Fortunately, the following year saw much more success.
Several bills emerged to put the question to legalize sports betting on the 2020 ballot. Some, though, included regulatory language that limited wagering to casinos. As luck would have it, though, the proposal that advanced did just two things: put the issue in front of voters and task the Louisiana Gaming Control Board as the regulatory body.
After voters in all but nine parishes approved legal betting, lawmakers reconvened in 2021 to craft the landscape of regulated wagering in Louisiana. Three bills passed during the legislative session, measures that outlined taxation and regulation as well as one bill that authorized retail and online sports betting in the state.
Those three bills were ultimately signed by Edwards, signaling the launch of Louisiana sports betting potentially by early 2022.
Yes, though the industry awaits launch. Voters in 55 of 64 parishes approved legal sports betting via a November 2020 referendum. The law allows for 20 licenses, available for casinos and racetracks, that will also have access to two online skins apiece. Up to 41 betting apps will become available for Louisiana bettors, who will be able to place legal wagers only within those parishes that approved sports betting.
Stakeholders are hopeful that sportsbooks will be up and running before the end of 2021, though it appears more realistic that Louisiana sports betting will launch by early 2022.
Lawmakers carved out 20 licenses for the following entities:
Louisiana’s four tribal casinos will also be able to offer retail betting, and the Louisiana Lottery will be afforded a mobile betting skin while also overseeing self-service kiosks at bars and restaurants that serve alcohol.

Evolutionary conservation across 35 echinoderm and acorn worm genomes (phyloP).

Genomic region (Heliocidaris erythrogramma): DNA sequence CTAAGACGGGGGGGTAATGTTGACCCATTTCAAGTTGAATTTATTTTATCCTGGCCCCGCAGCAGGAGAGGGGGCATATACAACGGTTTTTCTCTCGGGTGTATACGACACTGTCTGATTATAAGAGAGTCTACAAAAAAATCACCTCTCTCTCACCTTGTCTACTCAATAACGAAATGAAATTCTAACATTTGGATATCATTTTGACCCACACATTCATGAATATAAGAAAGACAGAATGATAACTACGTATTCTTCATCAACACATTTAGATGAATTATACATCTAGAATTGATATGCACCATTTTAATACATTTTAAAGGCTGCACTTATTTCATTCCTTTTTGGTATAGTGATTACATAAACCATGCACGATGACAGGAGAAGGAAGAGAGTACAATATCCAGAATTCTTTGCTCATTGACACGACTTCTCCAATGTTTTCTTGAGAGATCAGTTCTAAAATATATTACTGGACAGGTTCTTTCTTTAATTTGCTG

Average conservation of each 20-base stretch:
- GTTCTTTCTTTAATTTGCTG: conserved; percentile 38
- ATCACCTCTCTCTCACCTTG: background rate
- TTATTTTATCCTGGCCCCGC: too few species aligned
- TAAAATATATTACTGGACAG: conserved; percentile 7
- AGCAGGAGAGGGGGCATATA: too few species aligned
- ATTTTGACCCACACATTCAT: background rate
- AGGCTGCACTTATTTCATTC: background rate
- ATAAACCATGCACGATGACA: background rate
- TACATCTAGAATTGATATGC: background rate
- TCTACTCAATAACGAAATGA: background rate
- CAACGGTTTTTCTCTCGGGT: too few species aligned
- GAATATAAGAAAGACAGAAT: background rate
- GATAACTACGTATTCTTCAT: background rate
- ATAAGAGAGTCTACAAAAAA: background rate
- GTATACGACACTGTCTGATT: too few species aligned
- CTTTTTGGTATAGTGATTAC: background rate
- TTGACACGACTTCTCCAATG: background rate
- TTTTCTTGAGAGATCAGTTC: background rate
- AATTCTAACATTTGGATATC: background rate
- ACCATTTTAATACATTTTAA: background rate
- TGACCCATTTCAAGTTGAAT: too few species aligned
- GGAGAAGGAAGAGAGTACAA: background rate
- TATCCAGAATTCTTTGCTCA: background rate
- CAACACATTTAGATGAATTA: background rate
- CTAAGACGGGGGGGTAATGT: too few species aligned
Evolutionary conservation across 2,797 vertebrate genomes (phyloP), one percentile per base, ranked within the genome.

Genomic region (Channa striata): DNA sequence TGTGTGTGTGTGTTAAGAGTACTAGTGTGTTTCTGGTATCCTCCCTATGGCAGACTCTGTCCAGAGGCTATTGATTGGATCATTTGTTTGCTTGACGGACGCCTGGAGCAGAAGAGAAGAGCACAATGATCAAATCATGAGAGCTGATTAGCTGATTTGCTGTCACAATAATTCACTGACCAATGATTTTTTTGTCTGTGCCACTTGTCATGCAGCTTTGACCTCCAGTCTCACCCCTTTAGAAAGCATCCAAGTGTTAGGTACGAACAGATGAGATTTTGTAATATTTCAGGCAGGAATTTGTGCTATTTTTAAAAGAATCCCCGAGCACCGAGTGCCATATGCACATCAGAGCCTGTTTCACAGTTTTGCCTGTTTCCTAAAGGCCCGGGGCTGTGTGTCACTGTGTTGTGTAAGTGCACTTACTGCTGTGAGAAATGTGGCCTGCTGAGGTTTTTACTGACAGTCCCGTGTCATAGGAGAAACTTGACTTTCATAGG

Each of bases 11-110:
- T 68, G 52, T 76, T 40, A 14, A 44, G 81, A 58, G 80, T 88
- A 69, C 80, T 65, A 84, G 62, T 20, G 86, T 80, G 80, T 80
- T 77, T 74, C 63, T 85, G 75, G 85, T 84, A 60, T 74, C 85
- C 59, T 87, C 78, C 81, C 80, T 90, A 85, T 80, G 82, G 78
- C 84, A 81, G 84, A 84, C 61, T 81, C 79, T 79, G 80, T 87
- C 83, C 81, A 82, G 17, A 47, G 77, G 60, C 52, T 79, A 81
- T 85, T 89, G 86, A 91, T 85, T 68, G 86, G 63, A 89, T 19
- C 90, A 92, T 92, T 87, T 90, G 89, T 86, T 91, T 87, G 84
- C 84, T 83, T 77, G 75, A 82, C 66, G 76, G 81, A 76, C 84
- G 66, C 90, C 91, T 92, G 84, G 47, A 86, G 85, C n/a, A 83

Those 20 licensees will also have access to two skins apiece, meaning there could be up to 41 mobile betting apps available in Louisiana.
Yes. Lawmakers authorized the Louisiana Lottery to oversee and implement self-service betting kiosks at bars and restaurants that serve alcohol. There is no cap as to how many establishments will be eligible to house these machines.
Yes, but only in certain regions. Voters in 47 of 64 parishes in the state voted to legalize daily fantasy sports in 2018. However, it wasn’t until late 2020 that lawmakers finalized DFS rules. Louisiana began accepting applications in February 2021 with the hope of launching legal DFS in time for football season.
Yes. The law allows for licensed sports betting operators in Louisiana to accept wagers on college and professional sports. That means fans in the Pelican State can wager not only on the New Orleans Saints and New Orleans Pelicans but also potentially on the following NCAA Division I programs:
Geolocation technology serves as a positioning system to accurately pinpoint the location of bettors, thus ensuring that sportsbooks are only accepting wagers from customers not only within Louisiana state lines but also within parishes that approved legal sports betting.
By tracking the IP address of customers and triangulating their Wi-Fi signals, geolocation is able to know exactly where they are located.
Fortunately, bettors don’t really need to do much of anything to verify their locations. For the most part, downloading and installing betting apps will automatically install the geolocation technology. If that doesn’t work, operators can help out.